doi = {10.1016/J.CEMCONRES.2005.0},
journal = {Cement and Concrete Research},
number = 2,
volume = 36,
place = {United States},
year = {Wed Feb 15 00:00:00 EST 2006},
month = {Wed Feb 15 00:00:00 EST 2006}
}
  • Activity coefficients at infinite dilution of organic compounds in the ionic liquid (IL) trihexyl(tetradecyl) phosphonium bis(trifluoromethylsulfonyl)imide were determined using inverse gas chromatography at three temperatures, T ) (302.45, 322.35, and 342.45) K. Linear free energy relationship (LFER) correlations have been obtained for describing the gas-to-IL and water-to-IL partition coefficients.
  • The adsorption energy distributions (AEDs) of several molecular probes on two silica samples were determined from their chromatographic retention data. Adsorption data were obtained using the elution-by-characteristic points (ECP) method of capillary inverse gas chromatography at finite dilution. The diffuse rear profiles of the bands obtained with samples of different sizes overlay consistently. The numerical expectation-maximization (EM) method has been applied to the calculation of the AEDs from the unfitted experimental adsorption isotherms, using the Langmuir model for the local adsorption isotherm. Two silica samples, both unmodified and reacted with trimethylchlorosilane, were used. Results were obtained with methanol, diethyl ether,more » 1-chlorobutane, dichloromethane, and toluene. Their AEDs exhibit two high-energy peaks, around 45-60 and 50-70 kJ/mol, respectively. The differences observed for the specific capacities of adsorption and for the energy distributions of the unmodified and modified silicas are correlated with the chemical structure of the probe and the adsorbent surface. 17 refs., 10 figs., 4 tabs.« less
  • A semitheoretical expression for partial molar volumes at infinite dilution of aqueous nonelectrolyte solutes has been developed employing the collection of properties from fluctuation solution theory for use over wide ranges of temperature and pressure. The form of the solution expression was suggested by a comparison of solute/solvent and solvent/solvent direct correlations function integrals (DCFI). The selection of solvent density and compressibility as model variables provides a correct description in the critical region while second virial coefficients have been used to give a rigorous expression in the low density region. The formulation has been integrated to obtain analytic expressions formore » thermodynamic properties of hydration at supercritical temperatures. The equation is limited to solutes for which B{sub 12} (the second cross virial coefficient between water and a solute molecule) is known or can be estimated. Regression of the three remaining parameters gives good correlations of the available experimental data. A strategy for estimating these parameters allows prediction from readily available data.« less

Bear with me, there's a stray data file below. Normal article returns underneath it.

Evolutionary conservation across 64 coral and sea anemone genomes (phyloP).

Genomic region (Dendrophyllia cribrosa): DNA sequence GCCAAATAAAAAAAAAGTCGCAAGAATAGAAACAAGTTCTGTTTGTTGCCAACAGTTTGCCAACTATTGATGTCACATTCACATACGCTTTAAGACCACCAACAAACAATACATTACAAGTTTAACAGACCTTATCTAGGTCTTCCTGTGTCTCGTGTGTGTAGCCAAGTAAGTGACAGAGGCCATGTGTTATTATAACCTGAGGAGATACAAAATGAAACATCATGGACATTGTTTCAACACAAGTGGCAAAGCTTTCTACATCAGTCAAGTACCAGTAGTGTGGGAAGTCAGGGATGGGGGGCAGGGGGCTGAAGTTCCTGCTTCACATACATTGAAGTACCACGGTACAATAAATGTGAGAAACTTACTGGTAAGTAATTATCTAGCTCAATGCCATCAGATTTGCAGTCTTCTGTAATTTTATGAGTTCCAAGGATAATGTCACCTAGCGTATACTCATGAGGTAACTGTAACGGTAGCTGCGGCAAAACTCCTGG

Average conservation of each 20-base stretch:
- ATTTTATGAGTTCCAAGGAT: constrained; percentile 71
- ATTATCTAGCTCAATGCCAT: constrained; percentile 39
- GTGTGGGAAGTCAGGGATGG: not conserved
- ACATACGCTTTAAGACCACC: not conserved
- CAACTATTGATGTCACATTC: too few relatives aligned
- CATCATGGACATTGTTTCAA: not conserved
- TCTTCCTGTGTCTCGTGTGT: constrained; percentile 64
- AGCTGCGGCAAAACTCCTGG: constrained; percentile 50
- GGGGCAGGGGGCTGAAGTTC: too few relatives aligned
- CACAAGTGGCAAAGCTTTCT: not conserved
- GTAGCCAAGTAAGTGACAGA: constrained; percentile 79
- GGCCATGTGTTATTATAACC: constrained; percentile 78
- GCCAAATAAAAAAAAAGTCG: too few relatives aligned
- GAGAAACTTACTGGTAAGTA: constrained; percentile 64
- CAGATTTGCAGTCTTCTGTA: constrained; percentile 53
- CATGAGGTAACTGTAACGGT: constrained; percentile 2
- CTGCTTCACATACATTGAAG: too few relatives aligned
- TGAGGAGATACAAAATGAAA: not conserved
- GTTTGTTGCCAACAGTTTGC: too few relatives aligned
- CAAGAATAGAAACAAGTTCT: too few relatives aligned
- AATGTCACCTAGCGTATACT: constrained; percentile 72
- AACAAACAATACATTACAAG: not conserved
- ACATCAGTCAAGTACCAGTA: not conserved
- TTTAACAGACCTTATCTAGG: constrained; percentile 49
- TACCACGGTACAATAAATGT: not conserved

• The Raoult's-law activity coefficients of 3- to 7-carbon aliphatic aldehyde, ketone, ester, and alcohol solutes at infinite dilution in methanol, water, and mixtures of the two and in polydimethysiloxane, all at 293-308 K, have been determined for the first time by appropriate combination of GLC and LLC retention data. The latter data are reported in terms of mole factions, while the former are given in concentration units of molality. However, interpretation of the data is difficult because of the multiplicity of the retention mechanisms. Nevertheless, the combined GLC/LLC technique, which had been applied previously only to pure solvents, is saidmore » to offer a number of advantages over static techniques for the determination of solute infinite-dilution activity coefficients with volatile solvents, especially with mixtures of solvents.« less
  • Important problems, such as limited yield of oil recovery during petroleum exploitation, involve the interaction of pore filling fluids with the minerals which constitute the reservoir walls. The clay minerals, due to their specific surface area and electrical charge density, are the most active of those minerals. The surface properties of illites and kaolinites of various origins and formation conditions were measured by inverse gas chromatography (IGC) at infinite dilution conditions. The value of the dispersive component of the surface energy ({gamma}) determined by IGC is significantly higher for these clays than the {gamma} of amorphous silicas. This is explainedmore » by the partial insertion of a very small amount of injected alkane probes into structural defects located on the border layers of the clays. The use of branched bulky alkane probes allows the evaluation of the clay`s nanorugosity through the determination of a morphological index (I{sub M}). The relation between {gamma} and surface nanorugosity (I{sub M}) confirms that the high values of {gamma} of the clays are representative only of these particulate sites of adsorption.« less